A Wells Fargo analyst says sales volatility, lease obligations and the competitive landscape make specialty apparel stores less than ideal candidates.» Read More
Many retailers saw weak sales as consumer spending largely dried up after the holiday season.
U.S. retail chains may report some of their worst monthly sales results this week as the global financial crisis leaves its mark on ordinary consumers, casting new doubt on holiday season sales.
The issues are: 1) forced selling & redemptions in the last hour 2) continuing uncertainty in credit markets
Following are the day’s biggest winners and losers. Find out why shares of American Eagle and Chico’s popped while Caterpillar and American Express dropped.
Q: On Fast Money’s trader radar we look at the stock that was lighting up screens across Wall Street. This company was born from Mexican folk art and cotton sweaters and has since become a favorite of a certain Olympic swimmer’s mom, who even has a collection named after her. The stock had a gold medal day today, after the retailer posted higher earnings despite the consumer slowdown. Who is it?
With everyone buzzing on the business of Michael Phelps, I had to invite Phelps' agent Peter Carlisle of Octagon on "Squawk Box" again this morning to talk about his client.
Early July sales results from retailers have been disappointing, with many falling short of analyst estimates. It also appears that the benefit from tax rebate checks is beginning to wane.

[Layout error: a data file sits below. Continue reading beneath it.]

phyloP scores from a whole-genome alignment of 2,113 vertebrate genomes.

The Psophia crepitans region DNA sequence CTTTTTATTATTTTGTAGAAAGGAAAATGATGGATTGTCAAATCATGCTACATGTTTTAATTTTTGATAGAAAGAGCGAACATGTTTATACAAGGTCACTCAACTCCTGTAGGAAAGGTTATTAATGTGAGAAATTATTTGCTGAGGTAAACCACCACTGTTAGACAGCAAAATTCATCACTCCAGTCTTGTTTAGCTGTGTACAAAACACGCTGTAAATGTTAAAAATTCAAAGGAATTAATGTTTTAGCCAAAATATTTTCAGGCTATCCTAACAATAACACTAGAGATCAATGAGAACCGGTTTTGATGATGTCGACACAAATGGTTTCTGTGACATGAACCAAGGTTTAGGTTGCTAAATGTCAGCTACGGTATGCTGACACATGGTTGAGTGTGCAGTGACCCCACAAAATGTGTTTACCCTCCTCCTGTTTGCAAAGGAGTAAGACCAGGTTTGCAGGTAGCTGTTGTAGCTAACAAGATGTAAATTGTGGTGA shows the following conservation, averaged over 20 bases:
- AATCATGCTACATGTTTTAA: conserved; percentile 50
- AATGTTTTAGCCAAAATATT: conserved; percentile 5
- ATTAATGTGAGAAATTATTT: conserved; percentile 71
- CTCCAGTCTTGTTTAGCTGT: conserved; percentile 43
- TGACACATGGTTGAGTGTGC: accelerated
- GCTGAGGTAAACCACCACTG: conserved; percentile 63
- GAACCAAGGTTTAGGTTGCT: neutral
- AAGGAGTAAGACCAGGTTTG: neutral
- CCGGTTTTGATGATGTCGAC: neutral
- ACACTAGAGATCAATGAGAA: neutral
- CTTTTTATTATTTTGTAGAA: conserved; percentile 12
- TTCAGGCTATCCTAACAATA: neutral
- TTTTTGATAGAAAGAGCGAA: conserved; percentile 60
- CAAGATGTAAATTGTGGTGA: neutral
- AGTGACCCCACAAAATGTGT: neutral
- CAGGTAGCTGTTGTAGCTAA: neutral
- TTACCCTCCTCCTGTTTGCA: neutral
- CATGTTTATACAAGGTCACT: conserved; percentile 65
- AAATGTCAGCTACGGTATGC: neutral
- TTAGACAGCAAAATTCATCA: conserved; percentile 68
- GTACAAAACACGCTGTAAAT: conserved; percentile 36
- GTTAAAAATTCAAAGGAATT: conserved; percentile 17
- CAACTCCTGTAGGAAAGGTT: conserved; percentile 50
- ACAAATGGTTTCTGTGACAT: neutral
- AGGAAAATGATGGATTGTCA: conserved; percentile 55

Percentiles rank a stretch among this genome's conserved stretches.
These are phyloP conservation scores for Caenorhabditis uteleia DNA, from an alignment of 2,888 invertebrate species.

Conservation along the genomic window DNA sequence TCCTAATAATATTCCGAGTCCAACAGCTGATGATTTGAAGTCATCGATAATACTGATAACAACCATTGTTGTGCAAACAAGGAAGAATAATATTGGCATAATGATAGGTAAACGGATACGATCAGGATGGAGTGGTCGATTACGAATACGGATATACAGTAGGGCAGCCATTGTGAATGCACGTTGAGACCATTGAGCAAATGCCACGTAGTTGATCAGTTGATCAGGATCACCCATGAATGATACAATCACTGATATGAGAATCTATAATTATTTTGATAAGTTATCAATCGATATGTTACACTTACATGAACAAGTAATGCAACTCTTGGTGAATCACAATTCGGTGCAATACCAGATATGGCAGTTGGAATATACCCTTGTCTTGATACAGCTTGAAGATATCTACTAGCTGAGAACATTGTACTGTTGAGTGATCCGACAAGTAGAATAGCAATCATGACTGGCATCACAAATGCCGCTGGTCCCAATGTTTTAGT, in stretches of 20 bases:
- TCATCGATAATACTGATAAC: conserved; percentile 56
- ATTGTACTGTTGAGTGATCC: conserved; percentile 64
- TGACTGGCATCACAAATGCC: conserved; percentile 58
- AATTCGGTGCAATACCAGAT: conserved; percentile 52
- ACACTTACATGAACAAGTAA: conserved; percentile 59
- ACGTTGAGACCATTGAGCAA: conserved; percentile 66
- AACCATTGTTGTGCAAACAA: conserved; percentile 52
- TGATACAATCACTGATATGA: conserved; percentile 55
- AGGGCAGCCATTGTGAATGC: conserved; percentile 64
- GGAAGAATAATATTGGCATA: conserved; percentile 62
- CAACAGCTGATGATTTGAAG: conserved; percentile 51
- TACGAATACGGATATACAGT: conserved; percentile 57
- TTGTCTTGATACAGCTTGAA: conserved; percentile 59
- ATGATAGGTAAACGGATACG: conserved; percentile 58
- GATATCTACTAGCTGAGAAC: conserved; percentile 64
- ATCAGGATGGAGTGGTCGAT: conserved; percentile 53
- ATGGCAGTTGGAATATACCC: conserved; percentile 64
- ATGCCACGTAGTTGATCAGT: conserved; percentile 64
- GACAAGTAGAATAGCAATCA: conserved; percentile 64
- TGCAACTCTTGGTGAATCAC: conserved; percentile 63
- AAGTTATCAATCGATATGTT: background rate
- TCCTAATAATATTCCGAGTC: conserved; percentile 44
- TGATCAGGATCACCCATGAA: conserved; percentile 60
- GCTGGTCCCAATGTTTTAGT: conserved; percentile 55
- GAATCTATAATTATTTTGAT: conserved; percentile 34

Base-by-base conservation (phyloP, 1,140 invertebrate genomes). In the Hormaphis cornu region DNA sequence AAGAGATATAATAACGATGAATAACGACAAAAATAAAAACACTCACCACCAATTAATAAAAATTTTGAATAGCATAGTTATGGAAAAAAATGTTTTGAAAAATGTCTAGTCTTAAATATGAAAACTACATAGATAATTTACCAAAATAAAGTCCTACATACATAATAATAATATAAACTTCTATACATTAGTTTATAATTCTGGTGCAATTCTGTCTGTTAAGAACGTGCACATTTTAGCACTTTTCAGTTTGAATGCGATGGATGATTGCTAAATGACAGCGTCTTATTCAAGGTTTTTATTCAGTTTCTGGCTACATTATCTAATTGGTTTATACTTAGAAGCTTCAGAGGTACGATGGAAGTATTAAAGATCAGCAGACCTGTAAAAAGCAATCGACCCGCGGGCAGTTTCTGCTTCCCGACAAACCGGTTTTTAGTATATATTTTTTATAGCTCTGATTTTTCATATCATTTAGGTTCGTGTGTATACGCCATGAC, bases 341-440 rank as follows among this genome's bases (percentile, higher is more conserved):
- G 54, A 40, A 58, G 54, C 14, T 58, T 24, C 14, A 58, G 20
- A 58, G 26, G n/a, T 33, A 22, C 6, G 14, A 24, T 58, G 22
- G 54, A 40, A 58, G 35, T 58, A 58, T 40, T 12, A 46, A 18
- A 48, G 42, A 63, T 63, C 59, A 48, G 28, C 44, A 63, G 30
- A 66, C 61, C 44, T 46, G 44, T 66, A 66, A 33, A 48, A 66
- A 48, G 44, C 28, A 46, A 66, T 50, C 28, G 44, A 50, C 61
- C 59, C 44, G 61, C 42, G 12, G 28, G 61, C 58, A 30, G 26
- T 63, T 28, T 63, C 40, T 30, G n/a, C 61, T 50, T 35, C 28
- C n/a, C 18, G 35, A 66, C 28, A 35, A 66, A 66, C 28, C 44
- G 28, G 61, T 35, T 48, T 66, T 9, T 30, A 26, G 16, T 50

Retailers, including Wal-Mart Stores, are posting solid same-store sales growth in June, as expected, as seasonal weather and tax rebate checks helped get consumers to the store.
U.S. retailers, led by the discounters, are expected to post slightly better June same- store sales this week, thanks to seasonal weather and rebate checks that have made their way to cash registers, mostly for basic items such as gasoline and food.
Following are the day’s biggest winners and losers. Find out why shares of Honeywell and DreamWorks popped while Washington Mutual and VMware dropped.
If the jobs report and other data confirm the past week's decent numbers and if oil doesn't throw a wrench in the works, stocks could start June on a strong note.
Nearly 2.1 billion shares and $34 billion traded yesterday in CNBC's Million Dollar Portfolio Challenge. Here are the bets being made today...
Following are the day’s biggest winners and losers. Find out why shares of Expedia and Countrywide Financial popped while Anheuser Busch and Borders dropped.
Stocks closed at their highs for the day after bouncing up and down throughout the session.
Dow's CEO, Andrew Liveris, noted that first quarter feedstock and energy costs were up "a staggering 42 percent," putting strains on the company and its relations with customers. For most chemical companies, price increases have failed to keep up with raw material increases.
As expected, the ECB and the Bank of England left interest rates unchanged; the ECB at 4.0 percent. Futures dipped a bit at 8:50 am ET as Mr. Trichet began talking, giving his usual speech on the importance of combating inflation.
Women's apparel retailer AnnTaylor Stores posted a quarterly loss Friday, hurt by weakened consumer spending, falling store traffic and charges for a restructuring program.
Following are the day’s biggest winners and losers. Find out why shares of Big Lots and Dupont popped while Heelys and Chico's dropped.
U.S. apparel retailers turned in a mixed batch of results Wednesday and said sales trends have softened recently due to the weakening U.S. economy.
U.S. retailers experienced sluggish sales in February, hurt by a weakening economy, high gasoline prices and discounts, according to a study released Wednesday by SpendingPulse.